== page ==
Yes, incumbency has advantages, but it doesn't make a Senate or House seat bulletproof. And remember that House members run every two years, which basically means they are running for re-election constantly.
The reality is, of course, that America is doing pretty well, thank you, even with these awful "incumbents" trying to ruin it. Inflation is at an all-time low. Mortgage rates are under 5% as is unemployment. Incomes are going up. The stock market has been on an eight-year tear. All things that Trump will claim credit for, even before his inauguration, of course!
If these incumbents are screwing up America, they are doing a pretty shitty job of it.
With regard to "social issues" the folks in the House and Senate are not really responsible for that at all. The gay marriage thing was done by the Supreme Court, and Congress can't overturn Roe v. Wade anymore than it can pass a law making Pi equal to three.
So the premise is flawed. America has the strongest economy in the world, and no, we aren't going to hell in a handbasket, even under President Trump. Well, let's hope, anyway.
The fifth problem is that term limits would have deprived us of some of the best legislators in our history. Legislators such as Daniel Patrick Moynihan, Tip O'Neill, Bob Dole, or even Newt Gingrich would not have had the impact they had (for better or worse, depending on your views) if they had served only one or two terms.
The major work of the House and Senate is not accomplished by the newbies, but rather those old "war horses" who have been around the block a few times and know how to get things done, such as by compromising and making deals.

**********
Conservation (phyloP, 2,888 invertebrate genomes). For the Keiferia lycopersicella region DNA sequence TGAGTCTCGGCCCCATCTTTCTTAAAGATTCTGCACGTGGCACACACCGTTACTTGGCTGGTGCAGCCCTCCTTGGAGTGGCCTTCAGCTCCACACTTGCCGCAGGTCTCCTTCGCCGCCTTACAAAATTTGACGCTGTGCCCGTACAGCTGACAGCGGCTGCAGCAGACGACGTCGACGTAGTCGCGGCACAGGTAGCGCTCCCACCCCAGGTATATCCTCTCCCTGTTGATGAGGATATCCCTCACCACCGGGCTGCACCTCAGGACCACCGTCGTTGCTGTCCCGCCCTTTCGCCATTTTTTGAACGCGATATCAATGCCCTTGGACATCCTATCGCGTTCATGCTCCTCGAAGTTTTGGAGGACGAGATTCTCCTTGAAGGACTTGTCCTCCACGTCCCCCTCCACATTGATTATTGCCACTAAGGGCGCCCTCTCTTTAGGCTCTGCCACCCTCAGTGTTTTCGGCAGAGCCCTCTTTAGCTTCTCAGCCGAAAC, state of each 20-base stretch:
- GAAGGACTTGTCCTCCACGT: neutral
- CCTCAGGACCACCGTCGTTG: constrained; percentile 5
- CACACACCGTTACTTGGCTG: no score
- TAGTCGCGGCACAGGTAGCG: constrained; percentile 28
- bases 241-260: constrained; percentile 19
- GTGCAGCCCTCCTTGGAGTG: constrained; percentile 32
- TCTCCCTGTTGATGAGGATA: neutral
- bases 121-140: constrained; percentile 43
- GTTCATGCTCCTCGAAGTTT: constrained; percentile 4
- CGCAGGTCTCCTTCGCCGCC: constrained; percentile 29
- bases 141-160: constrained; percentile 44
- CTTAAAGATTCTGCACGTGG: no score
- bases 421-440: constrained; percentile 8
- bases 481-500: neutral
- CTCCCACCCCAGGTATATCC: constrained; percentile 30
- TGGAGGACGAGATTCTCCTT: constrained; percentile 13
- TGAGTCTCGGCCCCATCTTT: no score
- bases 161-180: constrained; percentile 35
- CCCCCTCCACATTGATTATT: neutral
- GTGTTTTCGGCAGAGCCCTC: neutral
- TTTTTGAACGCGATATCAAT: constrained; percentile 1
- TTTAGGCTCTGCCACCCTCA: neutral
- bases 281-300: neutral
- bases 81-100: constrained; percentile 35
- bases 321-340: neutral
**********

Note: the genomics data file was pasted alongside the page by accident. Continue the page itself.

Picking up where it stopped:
Legislating, like sausage-making, is a process best not observed, the old saying goes. Often odious things have to be done to get things done, and idealistic one-termer tea party types couldn't stand for this. The "my way or the highway" attitude is what got us into trouble in the first place with gridlock in DC. But again, we have to question the premise of even that argument as....
The sixth problem is that Americans actually want gridlock. The idea that "nuthin' is gettin' done in Washington!" is somewhat flawed to begin with. Budgets are passed with regularity and the only time this doesn't happen is when - you guessed it - those "term limit" tea party types decide to shut things down.
But sometimes getting nothing done is a good thing. The status quo is often the best place to be, as it likely is today. Constantly meddling in our nation's legal and regulatory system is often a bad idea, as it provides no consistency or predictability for individuals and businesses. Small incremental changes are usually a better idea. The real tragedy of Obamacare is that it forced everyone to change their health care plans for a couple of years and now we will be forced to change back - to what we don't know. People and markets prefer stasis to radical change every year. Obamacare might have survived if it was more modest in scope or phased in changes over time.
Americans, with regularity, often elect a President of one party and a Congress of the other. Even when one party controls the White House and Congress, often little gets done due to bickering, deal-making, and just general disagreement. If Trump thinks his tariffs and term limits will even get a vote from McConnell and Ryan, he is sadly mistaken. Even with the GOP "running everything" a lot will not get done and that is probably just as well.
Sometimes, the best thing Congress can do is to do nothing.
Term limits are not an answer to anything. They are a favorite whipping-boy of the far right and the libertarians. But it never is made clear how term-limits (like the gold standard) would fix anything at all, much less "everything".
Rather than embracing simple solutions to complex problems, I would suggest a better idea is to better understand complex problems - from all angles -and realize that complex problems often require complex solutions - solutions that can't be explained in a sound bite or in a slogan.
Stop thinking in Tweets and bumper stickers - if that can even be considered "thinking".
Term limits are not the problem with America. The problem with America is that 90% of the population can't think in terms of more than 140 characters. 99% of Americans couldn't even read as far as this sentence.